• We’ve got several teams in self-isolation, which makes it difficult to think about that date —Barber
• Premier League clubs are set to meet on Thursday, two days after Uefa discuss the fate of Euro 2020.
Brighton’s chief executive Paul Barber says it is ‘really hard to imagine’ the Premier League resuming 4 April, as is currently hoped.
The Premier League has said ‘conditions at the time’ will determine whether fixtures can return on that date after they were suspended due to coronavirus.
But Barber told Football Focus that date was already looking unlikely.
“We’ve got several teams in self-isolation, which makes it difficult to think about that date,” he said. “Those players have not just got to self-isolate for 14 days, they’ve got to get themselves close to match fitness again, which could take another seven to 14 days. So we’ve got a number of complexities here, which go way beyond thinking of the finances.”
BBC sports editor Dan Roan says playing on April 4 is privately deemed ‘almost impossible’ and FA chairman Greg Clarke is known to have already expressed fears that the season may have to be abandoned.
On Thursday, England’s chief medical officer Professor Chris Whitty said the peak of the UK outbreak is most likely 10 to 14 weeks away, which would be late May or early June. Premier League clubs are set to meet on Thursday, two days after Uefa discuss the fate of Euro 2020.
“Every league starts with an expectation of completing all 38 fixtures, as it is in the Premier League, and we want to be able to do that,” Barber added. “Our intention must be to play the fixtures, but it’s really hard to imagine putting on a football game in the Premier League in two or three weeks’ time given the scenario we are in.”
“If we were to freeze the league it would be incredibly unjust for Liverpool to not be awarded the title, because everybody in the game appreciates what a fantastic season they have had. Equally it would be unjust for teams to be relegated with nine or 10 games to go in the Premier League.
“I think it’s a possible option to leave the 20 teams in the league as it is but bring the top two in the Championship up. It gives us a larger league, with four relegation places next season and then two teams coming up again. It has some merit but there are a lot of issues to be worked through.”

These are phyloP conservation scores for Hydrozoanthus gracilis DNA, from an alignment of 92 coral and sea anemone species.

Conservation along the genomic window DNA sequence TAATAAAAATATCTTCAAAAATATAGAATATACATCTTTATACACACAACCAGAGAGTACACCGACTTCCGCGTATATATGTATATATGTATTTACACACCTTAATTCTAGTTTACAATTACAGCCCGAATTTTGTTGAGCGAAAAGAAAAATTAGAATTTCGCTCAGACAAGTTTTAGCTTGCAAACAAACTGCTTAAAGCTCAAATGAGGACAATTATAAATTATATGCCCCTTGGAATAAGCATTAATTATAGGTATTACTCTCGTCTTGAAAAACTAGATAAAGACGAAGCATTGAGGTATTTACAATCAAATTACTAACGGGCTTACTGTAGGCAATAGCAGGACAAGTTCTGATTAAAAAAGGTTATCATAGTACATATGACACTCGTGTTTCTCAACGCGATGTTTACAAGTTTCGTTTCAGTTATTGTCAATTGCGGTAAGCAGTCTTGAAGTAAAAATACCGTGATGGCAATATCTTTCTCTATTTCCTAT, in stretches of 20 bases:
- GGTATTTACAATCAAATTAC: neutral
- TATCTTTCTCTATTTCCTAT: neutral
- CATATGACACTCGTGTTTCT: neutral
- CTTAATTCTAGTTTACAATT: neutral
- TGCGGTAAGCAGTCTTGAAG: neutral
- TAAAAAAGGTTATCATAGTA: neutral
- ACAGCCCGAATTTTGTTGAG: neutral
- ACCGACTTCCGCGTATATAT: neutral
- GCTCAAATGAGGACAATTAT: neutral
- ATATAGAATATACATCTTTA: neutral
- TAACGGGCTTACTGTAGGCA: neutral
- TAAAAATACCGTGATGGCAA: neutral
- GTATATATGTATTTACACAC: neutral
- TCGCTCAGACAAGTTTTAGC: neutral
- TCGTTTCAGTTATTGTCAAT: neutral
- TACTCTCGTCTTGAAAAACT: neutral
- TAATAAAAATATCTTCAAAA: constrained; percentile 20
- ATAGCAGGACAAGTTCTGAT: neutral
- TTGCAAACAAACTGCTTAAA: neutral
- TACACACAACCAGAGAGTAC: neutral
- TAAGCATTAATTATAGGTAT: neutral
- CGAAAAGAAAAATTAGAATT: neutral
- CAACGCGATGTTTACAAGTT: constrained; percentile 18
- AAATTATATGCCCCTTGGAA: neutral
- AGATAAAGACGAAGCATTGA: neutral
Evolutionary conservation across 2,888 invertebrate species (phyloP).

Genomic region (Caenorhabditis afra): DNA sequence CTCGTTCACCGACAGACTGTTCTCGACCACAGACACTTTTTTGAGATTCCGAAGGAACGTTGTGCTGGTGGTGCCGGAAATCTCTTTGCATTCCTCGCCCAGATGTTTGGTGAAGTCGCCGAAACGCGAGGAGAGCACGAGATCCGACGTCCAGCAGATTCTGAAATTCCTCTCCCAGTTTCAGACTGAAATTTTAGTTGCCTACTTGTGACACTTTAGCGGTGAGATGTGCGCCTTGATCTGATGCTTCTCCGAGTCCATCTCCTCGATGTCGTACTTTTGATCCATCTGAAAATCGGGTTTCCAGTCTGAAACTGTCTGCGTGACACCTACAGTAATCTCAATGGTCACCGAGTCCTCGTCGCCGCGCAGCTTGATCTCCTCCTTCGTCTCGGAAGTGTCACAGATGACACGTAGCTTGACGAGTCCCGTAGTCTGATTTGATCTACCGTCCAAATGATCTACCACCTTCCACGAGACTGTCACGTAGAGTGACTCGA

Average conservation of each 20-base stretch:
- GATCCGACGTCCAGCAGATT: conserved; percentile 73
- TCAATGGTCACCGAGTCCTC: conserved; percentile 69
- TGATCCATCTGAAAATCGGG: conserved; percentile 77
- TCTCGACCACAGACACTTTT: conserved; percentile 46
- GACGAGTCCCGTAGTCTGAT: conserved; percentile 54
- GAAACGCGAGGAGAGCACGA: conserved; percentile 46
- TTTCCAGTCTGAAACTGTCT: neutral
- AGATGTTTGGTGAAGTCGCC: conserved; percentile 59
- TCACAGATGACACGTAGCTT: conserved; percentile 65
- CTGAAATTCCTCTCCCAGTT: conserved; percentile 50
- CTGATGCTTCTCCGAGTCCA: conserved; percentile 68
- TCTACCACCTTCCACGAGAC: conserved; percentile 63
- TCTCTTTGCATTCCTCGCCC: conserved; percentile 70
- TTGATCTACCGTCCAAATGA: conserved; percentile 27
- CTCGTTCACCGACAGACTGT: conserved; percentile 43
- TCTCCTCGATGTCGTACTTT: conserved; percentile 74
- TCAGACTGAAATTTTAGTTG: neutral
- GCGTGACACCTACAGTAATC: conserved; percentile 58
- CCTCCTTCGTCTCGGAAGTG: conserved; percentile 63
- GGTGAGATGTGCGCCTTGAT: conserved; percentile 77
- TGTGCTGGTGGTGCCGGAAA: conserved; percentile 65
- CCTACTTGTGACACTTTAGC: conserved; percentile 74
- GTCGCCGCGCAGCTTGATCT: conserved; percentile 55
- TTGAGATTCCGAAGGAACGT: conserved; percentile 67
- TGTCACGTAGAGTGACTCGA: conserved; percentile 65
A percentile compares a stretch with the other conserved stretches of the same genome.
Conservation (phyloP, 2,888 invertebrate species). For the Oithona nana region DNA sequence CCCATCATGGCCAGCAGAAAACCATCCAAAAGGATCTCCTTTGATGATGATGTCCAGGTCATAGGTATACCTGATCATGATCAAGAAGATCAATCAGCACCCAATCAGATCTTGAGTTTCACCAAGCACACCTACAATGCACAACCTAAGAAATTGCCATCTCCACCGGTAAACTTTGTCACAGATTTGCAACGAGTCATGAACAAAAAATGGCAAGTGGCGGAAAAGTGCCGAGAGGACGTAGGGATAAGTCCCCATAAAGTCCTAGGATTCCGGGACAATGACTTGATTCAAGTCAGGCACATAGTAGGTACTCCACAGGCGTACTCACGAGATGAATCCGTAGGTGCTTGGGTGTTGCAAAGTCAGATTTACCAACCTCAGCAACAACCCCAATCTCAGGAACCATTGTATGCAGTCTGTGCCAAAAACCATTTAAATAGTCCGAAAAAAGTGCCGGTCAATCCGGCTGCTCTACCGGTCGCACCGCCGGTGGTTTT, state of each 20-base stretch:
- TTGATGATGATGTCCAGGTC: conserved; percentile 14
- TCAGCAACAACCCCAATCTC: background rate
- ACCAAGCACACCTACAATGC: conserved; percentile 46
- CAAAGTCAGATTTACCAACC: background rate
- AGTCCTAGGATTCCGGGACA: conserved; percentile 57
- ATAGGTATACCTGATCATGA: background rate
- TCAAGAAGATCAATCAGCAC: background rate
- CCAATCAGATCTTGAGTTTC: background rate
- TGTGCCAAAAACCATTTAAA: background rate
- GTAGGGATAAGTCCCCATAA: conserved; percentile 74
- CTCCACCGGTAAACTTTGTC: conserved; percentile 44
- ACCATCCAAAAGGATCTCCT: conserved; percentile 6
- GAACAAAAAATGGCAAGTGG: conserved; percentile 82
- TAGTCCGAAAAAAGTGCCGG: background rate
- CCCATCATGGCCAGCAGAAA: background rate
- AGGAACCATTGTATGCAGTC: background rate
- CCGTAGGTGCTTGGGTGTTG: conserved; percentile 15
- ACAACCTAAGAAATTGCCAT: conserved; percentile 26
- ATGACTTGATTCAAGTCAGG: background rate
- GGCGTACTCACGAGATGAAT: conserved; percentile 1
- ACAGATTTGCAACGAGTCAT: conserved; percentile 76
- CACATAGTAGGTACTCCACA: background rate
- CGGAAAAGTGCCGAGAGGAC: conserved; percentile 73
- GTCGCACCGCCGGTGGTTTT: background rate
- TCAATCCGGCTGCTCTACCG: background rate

“If we can’t complete the season we have to look at radical solutions to get over a short-term hump, as it is.”
Meanwhile, cancelling the season because of the coronavirus outbreak could be 'disastrous' for some English Football League clubs' finances, says Rochdale chief executive David Bottomley.
EFL matches have been suspended until April 3 at the earliest. But there are fears that fixtures may not be able to be fulfilled.
"It's very worrying for any industry that relies on people paying to come and watch it for the majority of its income," said Bottomley.
Rochdale have twice been drawn against Premier League opposition in cup competitions this season and also sold teenager Luke Matheson to Wolves for a substantial fee in January.
Speaking to BBC Radio Manchester, Bottomley said: "We're looking at a big impact on our finances in March. We're fortunate as a club that, because of things that have happened recently like the sale of a player, we can afford to get through the next few days without playing three games of football.
"But we need that income at some stage.
"If they cancelled the season and said 'no more football' that would have a disastrous effect on our finances because we have got six more [home] games to come.
"I would fear for a lot of clubs who are probably living very hand-to-mouth and rely on gate receipts."
Before confirmation from the Premier League and EFL that elite football would be postponed for the foreseeable future, Portsmouth chief executive Mark Catlin warned that a lack of gate receipts could be "devastating" for some clubs.
Bottomley said lots of clubs would now be consulting the EFL because they were unable to access business interruption insurance.
"I have a lot of sympathy with the EFL because they are reacting to the situation with information from the government and on a worldwide basis, and every few hours we are getting updates," he added.
"The EFL is probably being bombarded with emails from 71 clubs asking how much money they have in reserve and 'what are you going to do to compensate clubs?'
"At the same time, the EFL is probably bombarding the sports minister."
Tranmere Rovers owner Mark Palios has said the Premier League and government should offer support to EFL clubs who face hardship because of coronavirus.
He also believes the EFL could support a process where clubs could go into administration to help their finances but not suffer points penalties.
League One Bolton began the season with a 12-point deduction after going into administration, but last season Blackpool avoided a points penalty despite going into receivership.
That came after an owner dispute, and subsequent court case, rather than financial mismanagement specifically.
Palios said: "Having been an insolvency practitioner, you could use the administration process, which was brought in to help businesses survive, in a slightly different way.
"If coronavirus tips clubs over the edge, there's an argument that this isn't because of financial mismanagement, it's because of circumstances, and therefore you could go into administration to get the benefits of protection but not take the sporting sanctions. That is something I would recommend."